Following on from The Man Without a Face, director and 80s megastar Mel Gibson turned his eye toward a historical epic about a Scottish legend; William Wallace in Braveheart. The film was a huge commercial and critical success earning $210m from a budget of $53m as well as winning the Best Director and Best Film Oscar at the 68th Academy Awards.
After seeing his father and uncle killed when he was a child, a grown up William Wallace (Gibson) returns to his village home in Scotland to find that a new law inacted by King Edward Longshanks (Patrick McGoohan) means that brides must be given to English lords on their wedding nights. After seeing his beloved Murron (Catherine McCormack) killed by English soldiers, Wallace and his clan including Hamish (Brenden Gleeson) start a rebellion against English rule. As they win more and more battles they recruit more support from Scottish people, but have to convince the greedy Scottish Lords to unite under a reluctant Robert the Bruce (Angus Macfayden) and fight for their freedom once and for all.
The first thing to note about Mel Gibson as a director is that he never shies away from violence, and Braveheart is no exception. In fact you can imagine him rushing, camera in hand to capture every bloody blow or limb being chopped off. While it doesn’t quite reach the levels that The Passion of the Christ or Apocalypto strive for, there is more than enough hacking, smashing and slicing to satisfy even the most blood-thirsty of viewer. Gibson is careful not to glamourise said violence though and it is merely a forceful way of highlighting the effects of fighting battles in the 14th Century. It really feels like every head-hammering or face-smashing blow has a point.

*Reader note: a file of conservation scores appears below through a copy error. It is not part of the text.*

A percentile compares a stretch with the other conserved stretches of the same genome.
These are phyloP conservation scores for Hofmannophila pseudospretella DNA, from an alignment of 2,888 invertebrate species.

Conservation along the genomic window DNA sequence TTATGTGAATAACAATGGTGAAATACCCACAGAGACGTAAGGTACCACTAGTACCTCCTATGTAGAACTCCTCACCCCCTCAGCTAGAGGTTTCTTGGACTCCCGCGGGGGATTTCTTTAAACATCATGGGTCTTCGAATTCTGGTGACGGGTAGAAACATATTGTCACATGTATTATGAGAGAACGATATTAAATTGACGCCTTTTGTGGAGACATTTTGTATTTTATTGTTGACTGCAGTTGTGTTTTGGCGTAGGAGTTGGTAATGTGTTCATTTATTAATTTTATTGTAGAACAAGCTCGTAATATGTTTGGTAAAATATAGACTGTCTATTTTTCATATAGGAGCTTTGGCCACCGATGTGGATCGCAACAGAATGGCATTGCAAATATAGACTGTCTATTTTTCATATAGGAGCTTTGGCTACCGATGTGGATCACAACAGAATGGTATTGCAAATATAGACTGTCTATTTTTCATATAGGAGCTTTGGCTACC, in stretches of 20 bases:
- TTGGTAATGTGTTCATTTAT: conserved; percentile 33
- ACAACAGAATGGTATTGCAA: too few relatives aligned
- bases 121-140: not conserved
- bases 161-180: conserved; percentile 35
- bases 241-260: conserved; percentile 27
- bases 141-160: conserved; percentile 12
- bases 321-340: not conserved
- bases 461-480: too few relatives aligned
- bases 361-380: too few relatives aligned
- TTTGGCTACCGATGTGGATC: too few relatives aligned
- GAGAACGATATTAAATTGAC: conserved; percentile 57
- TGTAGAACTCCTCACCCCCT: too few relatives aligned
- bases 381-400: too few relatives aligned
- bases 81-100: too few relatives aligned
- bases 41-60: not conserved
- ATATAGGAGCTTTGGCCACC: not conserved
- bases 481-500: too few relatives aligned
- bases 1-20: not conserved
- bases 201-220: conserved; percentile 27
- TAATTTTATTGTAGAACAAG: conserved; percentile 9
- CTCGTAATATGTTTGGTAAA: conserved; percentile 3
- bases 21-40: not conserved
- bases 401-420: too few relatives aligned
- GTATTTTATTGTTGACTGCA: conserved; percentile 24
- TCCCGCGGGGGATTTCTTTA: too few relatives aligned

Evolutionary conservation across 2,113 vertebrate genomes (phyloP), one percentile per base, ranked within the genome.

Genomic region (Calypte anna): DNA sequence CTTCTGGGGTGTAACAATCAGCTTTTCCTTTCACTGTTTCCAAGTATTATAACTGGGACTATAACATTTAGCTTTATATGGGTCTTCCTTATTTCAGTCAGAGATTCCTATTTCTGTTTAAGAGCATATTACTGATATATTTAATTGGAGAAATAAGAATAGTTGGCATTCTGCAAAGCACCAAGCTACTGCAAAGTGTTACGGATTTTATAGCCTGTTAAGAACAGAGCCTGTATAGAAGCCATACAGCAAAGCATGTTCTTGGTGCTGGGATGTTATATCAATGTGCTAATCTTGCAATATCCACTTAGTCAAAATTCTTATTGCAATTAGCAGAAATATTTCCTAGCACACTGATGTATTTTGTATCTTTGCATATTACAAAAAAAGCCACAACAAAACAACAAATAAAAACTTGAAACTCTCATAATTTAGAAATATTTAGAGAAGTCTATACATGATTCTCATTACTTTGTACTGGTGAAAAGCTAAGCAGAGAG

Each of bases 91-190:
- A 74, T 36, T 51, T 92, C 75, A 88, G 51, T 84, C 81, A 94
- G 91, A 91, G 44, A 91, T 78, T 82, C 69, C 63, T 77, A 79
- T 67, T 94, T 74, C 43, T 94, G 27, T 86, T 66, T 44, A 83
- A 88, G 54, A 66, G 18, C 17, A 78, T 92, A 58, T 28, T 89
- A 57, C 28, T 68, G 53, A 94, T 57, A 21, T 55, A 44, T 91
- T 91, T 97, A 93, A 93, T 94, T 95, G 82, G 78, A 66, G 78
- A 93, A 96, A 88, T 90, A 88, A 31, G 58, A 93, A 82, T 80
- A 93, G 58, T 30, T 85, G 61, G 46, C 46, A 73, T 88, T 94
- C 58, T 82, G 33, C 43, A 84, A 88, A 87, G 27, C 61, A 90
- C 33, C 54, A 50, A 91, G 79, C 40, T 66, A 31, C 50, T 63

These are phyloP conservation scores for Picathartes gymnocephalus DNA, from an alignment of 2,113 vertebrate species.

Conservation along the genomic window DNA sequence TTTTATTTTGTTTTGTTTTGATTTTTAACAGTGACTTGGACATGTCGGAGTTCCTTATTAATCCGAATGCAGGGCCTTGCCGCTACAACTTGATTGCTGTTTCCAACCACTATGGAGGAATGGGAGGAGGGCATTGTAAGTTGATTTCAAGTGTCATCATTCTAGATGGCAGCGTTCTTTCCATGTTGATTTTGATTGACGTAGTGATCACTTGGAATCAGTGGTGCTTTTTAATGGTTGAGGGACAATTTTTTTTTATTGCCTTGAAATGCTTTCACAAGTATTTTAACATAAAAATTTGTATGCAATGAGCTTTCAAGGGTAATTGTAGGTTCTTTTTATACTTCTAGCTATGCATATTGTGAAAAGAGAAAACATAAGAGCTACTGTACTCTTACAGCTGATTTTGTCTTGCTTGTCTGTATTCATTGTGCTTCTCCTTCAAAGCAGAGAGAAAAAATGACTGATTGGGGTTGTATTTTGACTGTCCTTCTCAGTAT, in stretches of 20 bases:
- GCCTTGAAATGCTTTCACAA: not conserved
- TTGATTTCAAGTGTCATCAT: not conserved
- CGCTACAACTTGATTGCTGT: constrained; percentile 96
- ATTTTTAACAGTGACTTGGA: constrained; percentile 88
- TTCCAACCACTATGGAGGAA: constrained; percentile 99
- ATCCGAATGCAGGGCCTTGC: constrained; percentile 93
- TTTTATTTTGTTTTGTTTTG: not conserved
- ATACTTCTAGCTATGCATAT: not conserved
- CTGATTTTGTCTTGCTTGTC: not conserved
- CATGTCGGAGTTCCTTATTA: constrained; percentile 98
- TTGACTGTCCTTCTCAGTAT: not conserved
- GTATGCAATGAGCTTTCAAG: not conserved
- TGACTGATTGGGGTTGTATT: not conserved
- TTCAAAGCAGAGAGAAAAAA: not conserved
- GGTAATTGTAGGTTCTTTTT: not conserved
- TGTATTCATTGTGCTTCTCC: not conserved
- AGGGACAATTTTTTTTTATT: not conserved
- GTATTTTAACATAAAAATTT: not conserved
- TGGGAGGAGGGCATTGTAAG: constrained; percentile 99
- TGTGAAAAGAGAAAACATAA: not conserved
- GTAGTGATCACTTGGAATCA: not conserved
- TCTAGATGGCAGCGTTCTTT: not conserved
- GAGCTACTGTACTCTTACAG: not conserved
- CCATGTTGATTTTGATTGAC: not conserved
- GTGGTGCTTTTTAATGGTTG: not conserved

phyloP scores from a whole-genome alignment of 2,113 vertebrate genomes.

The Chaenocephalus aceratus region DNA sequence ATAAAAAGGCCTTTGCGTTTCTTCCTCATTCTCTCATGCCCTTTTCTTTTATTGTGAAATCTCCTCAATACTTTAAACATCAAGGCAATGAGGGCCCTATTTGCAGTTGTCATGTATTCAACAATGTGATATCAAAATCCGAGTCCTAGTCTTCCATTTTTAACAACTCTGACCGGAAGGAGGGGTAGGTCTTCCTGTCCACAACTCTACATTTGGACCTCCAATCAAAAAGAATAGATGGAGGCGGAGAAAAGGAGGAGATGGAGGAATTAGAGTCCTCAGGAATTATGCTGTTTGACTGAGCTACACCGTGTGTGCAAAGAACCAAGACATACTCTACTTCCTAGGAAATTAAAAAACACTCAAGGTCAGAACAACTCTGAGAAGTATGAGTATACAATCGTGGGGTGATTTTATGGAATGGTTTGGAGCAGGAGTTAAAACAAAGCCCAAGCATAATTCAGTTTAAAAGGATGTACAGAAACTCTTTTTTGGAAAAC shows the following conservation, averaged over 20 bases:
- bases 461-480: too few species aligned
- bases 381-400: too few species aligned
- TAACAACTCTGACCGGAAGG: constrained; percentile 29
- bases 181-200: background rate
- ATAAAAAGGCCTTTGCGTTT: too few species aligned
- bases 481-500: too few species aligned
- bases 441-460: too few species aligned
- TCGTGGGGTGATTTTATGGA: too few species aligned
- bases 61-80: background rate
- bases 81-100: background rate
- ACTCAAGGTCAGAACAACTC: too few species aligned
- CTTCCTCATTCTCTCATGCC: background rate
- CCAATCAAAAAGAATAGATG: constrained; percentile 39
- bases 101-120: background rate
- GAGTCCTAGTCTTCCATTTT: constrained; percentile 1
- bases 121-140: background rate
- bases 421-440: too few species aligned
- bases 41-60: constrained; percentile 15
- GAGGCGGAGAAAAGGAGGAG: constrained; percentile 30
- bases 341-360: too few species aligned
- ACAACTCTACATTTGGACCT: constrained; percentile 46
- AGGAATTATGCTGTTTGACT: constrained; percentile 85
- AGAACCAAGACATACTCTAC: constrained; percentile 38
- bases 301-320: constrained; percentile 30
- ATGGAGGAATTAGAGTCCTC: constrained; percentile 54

Epic historical films have met with mixed reviews in the past, but more so than most other genres, they tend to produce a higher quality of film technically. The sweeping scores, the extended running time, the period costumes and the occasional dodgy British accents all help to create these sometimes masterpieces (Ben Hur) and sometime snooze-inducing taxation law appendices (Robin Hood). Braveheart sits comfortably in the higher bracket, lead by a rather maverick director and star, it drags the audience through a simplified version of history and provides enough laughs, rousing speeches and brutal battles. Braveheart stands as tall as William Wallace allegedly did, as one of the more memorable and exhilarating examples of historical epic film-making.